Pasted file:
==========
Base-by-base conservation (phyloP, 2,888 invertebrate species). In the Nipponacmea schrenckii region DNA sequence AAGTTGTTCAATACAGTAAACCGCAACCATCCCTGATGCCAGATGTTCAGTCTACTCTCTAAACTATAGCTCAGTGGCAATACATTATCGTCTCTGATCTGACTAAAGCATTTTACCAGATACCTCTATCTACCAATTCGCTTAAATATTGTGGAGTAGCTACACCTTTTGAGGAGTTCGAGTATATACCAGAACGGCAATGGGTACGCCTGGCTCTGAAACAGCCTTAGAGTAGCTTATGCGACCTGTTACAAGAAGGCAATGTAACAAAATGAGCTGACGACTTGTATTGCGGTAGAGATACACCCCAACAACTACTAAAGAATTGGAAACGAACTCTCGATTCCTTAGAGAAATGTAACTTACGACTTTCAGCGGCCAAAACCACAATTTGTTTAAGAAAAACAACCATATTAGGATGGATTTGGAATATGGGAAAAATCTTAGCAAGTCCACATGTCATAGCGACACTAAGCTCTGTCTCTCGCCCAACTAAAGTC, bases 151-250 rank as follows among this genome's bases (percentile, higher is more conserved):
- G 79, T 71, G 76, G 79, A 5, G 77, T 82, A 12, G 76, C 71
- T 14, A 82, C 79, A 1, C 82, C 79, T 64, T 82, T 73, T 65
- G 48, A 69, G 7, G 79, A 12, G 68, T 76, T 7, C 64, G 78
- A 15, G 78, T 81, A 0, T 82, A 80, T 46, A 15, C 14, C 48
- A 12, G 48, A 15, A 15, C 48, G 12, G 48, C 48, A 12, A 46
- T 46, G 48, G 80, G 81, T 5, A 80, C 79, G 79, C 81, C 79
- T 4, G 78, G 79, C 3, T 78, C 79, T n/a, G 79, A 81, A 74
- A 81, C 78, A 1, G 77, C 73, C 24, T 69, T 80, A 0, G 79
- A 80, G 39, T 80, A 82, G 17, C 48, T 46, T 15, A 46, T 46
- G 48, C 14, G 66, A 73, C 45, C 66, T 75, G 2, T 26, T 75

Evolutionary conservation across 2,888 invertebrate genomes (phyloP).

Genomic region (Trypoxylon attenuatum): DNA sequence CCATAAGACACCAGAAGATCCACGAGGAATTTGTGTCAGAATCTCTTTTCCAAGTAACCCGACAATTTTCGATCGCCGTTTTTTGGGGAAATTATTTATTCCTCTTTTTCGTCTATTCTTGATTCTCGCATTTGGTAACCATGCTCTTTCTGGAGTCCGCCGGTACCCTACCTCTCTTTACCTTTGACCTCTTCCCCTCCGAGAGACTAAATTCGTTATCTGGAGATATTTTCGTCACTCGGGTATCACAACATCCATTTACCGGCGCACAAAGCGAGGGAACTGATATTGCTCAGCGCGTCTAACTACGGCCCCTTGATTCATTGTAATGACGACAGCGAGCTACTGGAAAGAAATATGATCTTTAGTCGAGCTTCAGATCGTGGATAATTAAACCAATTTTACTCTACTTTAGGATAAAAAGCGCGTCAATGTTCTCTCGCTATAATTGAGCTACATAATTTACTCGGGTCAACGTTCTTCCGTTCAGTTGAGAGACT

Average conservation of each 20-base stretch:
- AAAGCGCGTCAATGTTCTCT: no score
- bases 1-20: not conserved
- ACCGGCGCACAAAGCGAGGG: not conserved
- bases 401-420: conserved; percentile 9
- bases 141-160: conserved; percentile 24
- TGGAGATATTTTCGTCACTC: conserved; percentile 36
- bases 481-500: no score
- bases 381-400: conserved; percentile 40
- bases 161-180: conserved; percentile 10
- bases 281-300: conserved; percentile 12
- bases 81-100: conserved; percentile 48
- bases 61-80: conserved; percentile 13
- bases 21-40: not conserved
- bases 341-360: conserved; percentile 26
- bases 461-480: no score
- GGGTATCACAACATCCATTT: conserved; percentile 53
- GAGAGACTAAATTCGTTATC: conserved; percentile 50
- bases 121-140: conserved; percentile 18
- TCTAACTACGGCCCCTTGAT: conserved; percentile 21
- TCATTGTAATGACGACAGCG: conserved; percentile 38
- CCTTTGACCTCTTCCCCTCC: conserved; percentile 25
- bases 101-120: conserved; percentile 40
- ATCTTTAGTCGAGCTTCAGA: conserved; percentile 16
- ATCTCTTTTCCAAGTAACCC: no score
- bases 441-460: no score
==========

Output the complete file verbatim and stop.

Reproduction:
Base-by-base conservation (phyloP, 2,888 invertebrate species). In the Nipponacmea schrenckii region DNA sequence AAGTTGTTCAATACAGTAAACCGCAACCATCCCTGATGCCAGATGTTCAGTCTACTCTCTAAACTATAGCTCAGTGGCAATACATTATCGTCTCTGATCTGACTAAAGCATTTTACCAGATACCTCTATCTACCAATTCGCTTAAATATTGTGGAGTAGCTACACCTTTTGAGGAGTTCGAGTATATACCAGAACGGCAATGGGTACGCCTGGCTCTGAAACAGCCTTAGAGTAGCTTATGCGACCTGTTACAAGAAGGCAATGTAACAAAATGAGCTGACGACTTGTATTGCGGTAGAGATACACCCCAACAACTACTAAAGAATTGGAAACGAACTCTCGATTCCTTAGAGAAATGTAACTTACGACTTTCAGCGGCCAAAACCACAATTTGTTTAAGAAAAACAACCATATTAGGATGGATTTGGAATATGGGAAAAATCTTAGCAAGTCCACATGTCATAGCGACACTAAGCTCTGTCTCTCGCCCAACTAAAGTC, bases 151-250 rank as follows among this genome's bases (percentile, higher is more conserved):
- G 79, T 71, G 76, G 79, A 5, G 77, T 82, A 12, G 76, C 71
- T 14, A 82, C 79, A 1, C 82, C 79, T 64, T 82, T 73, T 65
- G 48, A 69, G 7, G 79, A 12, G 68, T 76, T 7, C 64, G 78
- A 15, G 78, T 81, A 0, T 82, A 80, T 46, A 15, C 14, C 48
- A 12, G 48, A 15, A 15, C 48, G 12, G 48, C 48, A 12, A 46
- T 46, G 48, G 80, G 81, T 5, A 80, C 79, G 79, C 81, C 79
- T 4, G 78, G 79, C 3, T 78, C 79, T n/a, G 79, A 81, A 74
- A 81, C 78, A 1, G 77, C 73, C 24, T 69, T 80, A 0, G 79
- A 80, G 39, T 80, A 82, G 17, C 48, T 46, T 15, A 46, T 46
- G 48, C 14, G 66, A 73, C 45, C 66, T 75, G 2, T 26, T 75

Evolutionary conservation across 2,888 invertebrate genomes (phyloP).

Genomic region (Trypoxylon attenuatum): DNA sequence CCATAAGACACCAGAAGATCCACGAGGAATTTGTGTCAGAATCTCTTTTCCAAGTAACCCGACAATTTTCGATCGCCGTTTTTTGGGGAAATTATTTATTCCTCTTTTTCGTCTATTCTTGATTCTCGCATTTGGTAACCATGCTCTTTCTGGAGTCCGCCGGTACCCTACCTCTCTTTACCTTTGACCTCTTCCCCTCCGAGAGACTAAATTCGTTATCTGGAGATATTTTCGTCACTCGGGTATCACAACATCCATTTACCGGCGCACAAAGCGAGGGAACTGATATTGCTCAGCGCGTCTAACTACGGCCCCTTGATTCATTGTAATGACGACAGCGAGCTACTGGAAAGAAATATGATCTTTAGTCGAGCTTCAGATCGTGGATAATTAAACCAATTTTACTCTACTTTAGGATAAAAAGCGCGTCAATGTTCTCTCGCTATAATTGAGCTACATAATTTACTCGGGTCAACGTTCTTCCGTTCAGTTGAGAGACT

Average conservation of each 20-base stretch:
- AAAGCGCGTCAATGTTCTCT: no score
- bases 1-20: not conserved
- ACCGGCGCACAAAGCGAGGG: not conserved
- bases 401-420: conserved; percentile 9
- bases 141-160: conserved; percentile 24
- TGGAGATATTTTCGTCACTC: conserved; percentile 36
- bases 481-500: no score
- bases 381-400: conserved; percentile 40
- bases 161-180: conserved; percentile 10
- bases 281-300: conserved; percentile 12
- bases 81-100: conserved; percentile 48
- bases 61-80: conserved; percentile 13
- bases 21-40: not conserved
- bases 341-360: conserved; percentile 26
- bases 461-480: no score
- GGGTATCACAACATCCATTT: conserved; percentile 53
- GAGAGACTAAATTCGTTATC: conserved; percentile 50
- bases 121-140: conserved; percentile 18
- TCTAACTACGGCCCCTTGAT: conserved; percentile 21
- TCATTGTAATGACGACAGCG: conserved; percentile 38
- CCTTTGACCTCTTCCCCTCC: conserved; percentile 25
- bases 101-120: conserved; percentile 40
- ATCTTTAGTCGAGCTTCAGA: conserved; percentile 16
- ATCTCTTTTCCAAGTAACCC: no score
- bases 441-460: no score